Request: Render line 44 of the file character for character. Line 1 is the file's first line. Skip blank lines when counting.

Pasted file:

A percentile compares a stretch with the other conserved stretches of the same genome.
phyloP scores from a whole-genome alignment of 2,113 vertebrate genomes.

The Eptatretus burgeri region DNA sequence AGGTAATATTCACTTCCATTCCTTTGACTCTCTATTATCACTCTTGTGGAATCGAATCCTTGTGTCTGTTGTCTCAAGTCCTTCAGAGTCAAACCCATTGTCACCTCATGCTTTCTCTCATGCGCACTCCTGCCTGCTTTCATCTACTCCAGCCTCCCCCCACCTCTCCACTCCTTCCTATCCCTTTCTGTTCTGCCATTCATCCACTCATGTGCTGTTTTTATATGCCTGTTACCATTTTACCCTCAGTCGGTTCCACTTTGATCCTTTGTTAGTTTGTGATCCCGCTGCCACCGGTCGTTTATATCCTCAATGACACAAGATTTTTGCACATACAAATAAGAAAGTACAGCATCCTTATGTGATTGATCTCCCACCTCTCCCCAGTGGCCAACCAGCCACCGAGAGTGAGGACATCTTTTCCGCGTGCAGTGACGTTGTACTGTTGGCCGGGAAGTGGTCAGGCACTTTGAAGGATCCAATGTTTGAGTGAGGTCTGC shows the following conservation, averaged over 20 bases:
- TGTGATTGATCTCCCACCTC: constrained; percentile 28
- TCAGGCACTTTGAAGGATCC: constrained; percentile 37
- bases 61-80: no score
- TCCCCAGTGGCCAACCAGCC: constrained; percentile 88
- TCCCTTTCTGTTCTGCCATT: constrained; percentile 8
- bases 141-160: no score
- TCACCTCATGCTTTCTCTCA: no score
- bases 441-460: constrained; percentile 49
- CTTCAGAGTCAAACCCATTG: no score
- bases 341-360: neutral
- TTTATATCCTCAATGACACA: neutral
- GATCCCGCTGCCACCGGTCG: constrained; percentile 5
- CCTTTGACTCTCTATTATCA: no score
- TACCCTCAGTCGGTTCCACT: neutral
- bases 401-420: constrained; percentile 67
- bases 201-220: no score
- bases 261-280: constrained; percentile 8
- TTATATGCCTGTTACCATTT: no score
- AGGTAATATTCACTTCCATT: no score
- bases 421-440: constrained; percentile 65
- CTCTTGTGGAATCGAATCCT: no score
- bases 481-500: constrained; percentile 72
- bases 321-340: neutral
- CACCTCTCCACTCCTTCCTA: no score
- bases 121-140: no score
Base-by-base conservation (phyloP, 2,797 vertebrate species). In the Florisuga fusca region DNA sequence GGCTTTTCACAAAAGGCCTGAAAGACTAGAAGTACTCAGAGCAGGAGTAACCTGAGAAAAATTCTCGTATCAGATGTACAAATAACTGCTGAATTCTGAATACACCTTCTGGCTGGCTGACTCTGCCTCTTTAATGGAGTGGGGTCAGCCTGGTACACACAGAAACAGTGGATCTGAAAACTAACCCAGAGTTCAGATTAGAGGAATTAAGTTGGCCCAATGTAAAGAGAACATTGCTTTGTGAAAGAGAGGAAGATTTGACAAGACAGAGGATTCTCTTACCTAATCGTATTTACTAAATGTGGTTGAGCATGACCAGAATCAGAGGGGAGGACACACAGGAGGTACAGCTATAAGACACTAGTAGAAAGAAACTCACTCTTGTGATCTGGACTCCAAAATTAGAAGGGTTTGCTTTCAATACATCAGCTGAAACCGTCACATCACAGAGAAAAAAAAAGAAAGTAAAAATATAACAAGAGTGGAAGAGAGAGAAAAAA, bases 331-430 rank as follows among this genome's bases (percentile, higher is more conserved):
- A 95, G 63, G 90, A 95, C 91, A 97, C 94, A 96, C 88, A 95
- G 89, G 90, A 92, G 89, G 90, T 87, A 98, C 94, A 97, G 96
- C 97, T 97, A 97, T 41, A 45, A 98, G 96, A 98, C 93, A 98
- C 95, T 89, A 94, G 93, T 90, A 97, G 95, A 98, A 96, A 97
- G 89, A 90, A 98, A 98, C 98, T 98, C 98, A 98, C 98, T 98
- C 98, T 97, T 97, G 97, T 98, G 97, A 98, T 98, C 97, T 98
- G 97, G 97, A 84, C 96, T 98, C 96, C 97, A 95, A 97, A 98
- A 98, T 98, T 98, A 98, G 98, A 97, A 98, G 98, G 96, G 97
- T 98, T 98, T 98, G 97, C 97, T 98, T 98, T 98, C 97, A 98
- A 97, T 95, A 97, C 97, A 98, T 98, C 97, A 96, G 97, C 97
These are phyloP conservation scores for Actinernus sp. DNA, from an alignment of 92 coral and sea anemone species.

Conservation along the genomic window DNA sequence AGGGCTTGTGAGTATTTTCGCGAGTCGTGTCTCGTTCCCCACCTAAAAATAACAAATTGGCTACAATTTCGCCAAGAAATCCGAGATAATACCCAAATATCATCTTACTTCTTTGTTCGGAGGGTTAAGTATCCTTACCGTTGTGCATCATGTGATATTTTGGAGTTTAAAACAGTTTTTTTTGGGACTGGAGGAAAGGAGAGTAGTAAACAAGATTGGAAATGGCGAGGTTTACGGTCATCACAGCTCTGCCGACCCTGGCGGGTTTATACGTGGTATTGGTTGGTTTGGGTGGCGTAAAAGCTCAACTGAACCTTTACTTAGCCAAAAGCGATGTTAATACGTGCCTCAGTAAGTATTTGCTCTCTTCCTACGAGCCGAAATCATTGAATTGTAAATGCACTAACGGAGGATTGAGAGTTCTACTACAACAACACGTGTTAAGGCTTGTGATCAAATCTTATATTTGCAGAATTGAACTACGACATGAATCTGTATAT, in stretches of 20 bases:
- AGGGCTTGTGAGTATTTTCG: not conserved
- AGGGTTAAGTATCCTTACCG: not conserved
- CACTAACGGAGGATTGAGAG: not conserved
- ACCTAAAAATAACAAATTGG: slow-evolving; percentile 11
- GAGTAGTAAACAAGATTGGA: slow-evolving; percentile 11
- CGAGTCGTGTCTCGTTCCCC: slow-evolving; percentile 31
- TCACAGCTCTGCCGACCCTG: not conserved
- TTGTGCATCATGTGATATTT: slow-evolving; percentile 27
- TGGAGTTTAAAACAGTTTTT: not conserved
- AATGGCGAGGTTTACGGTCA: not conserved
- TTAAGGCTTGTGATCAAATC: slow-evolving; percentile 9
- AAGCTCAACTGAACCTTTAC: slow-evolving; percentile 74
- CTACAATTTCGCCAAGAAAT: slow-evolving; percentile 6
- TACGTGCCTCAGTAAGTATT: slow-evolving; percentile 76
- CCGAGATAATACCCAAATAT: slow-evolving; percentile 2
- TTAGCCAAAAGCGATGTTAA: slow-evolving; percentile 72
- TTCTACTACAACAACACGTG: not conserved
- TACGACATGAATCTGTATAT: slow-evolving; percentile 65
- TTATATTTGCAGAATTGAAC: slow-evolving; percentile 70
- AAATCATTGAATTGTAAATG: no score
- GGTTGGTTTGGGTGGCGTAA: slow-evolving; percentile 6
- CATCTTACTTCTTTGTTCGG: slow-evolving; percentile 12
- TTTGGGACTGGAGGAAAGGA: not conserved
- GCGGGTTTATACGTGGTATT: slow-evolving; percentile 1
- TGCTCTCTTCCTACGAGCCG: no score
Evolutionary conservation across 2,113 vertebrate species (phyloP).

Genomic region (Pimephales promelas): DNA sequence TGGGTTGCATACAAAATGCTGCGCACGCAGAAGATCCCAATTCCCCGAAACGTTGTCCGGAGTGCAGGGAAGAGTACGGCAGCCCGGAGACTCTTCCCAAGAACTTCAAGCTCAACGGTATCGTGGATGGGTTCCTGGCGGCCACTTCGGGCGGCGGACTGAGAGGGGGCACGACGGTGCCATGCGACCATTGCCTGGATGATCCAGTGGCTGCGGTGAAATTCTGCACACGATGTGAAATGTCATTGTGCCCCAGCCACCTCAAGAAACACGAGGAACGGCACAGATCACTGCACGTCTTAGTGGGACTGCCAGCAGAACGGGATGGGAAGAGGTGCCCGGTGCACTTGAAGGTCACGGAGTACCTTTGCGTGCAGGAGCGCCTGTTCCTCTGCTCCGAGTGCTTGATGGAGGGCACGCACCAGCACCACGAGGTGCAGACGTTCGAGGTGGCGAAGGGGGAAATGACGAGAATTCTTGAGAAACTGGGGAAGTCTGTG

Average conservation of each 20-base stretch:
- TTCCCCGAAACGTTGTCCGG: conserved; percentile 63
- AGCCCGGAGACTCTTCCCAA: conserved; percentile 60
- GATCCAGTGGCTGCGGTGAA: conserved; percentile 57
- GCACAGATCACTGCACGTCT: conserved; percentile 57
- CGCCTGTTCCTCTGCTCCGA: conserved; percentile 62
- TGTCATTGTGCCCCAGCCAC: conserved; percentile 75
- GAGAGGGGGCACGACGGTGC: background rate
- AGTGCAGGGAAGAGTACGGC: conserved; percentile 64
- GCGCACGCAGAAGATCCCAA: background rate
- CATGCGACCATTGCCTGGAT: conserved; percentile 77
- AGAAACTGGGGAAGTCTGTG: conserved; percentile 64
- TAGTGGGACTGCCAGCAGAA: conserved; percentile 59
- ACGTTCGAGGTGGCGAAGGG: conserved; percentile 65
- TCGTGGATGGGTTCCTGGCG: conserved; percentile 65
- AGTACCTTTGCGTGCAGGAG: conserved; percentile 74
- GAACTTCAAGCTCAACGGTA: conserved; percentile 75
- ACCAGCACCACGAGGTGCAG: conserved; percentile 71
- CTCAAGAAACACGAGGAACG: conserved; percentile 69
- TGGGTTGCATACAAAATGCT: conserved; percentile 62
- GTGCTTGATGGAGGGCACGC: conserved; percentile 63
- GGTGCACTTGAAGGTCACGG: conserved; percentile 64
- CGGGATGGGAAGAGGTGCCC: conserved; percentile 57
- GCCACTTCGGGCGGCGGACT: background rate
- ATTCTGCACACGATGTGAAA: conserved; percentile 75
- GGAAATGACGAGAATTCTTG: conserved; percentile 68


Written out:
- CACTAACGGAGGATTGAGAG: not conserved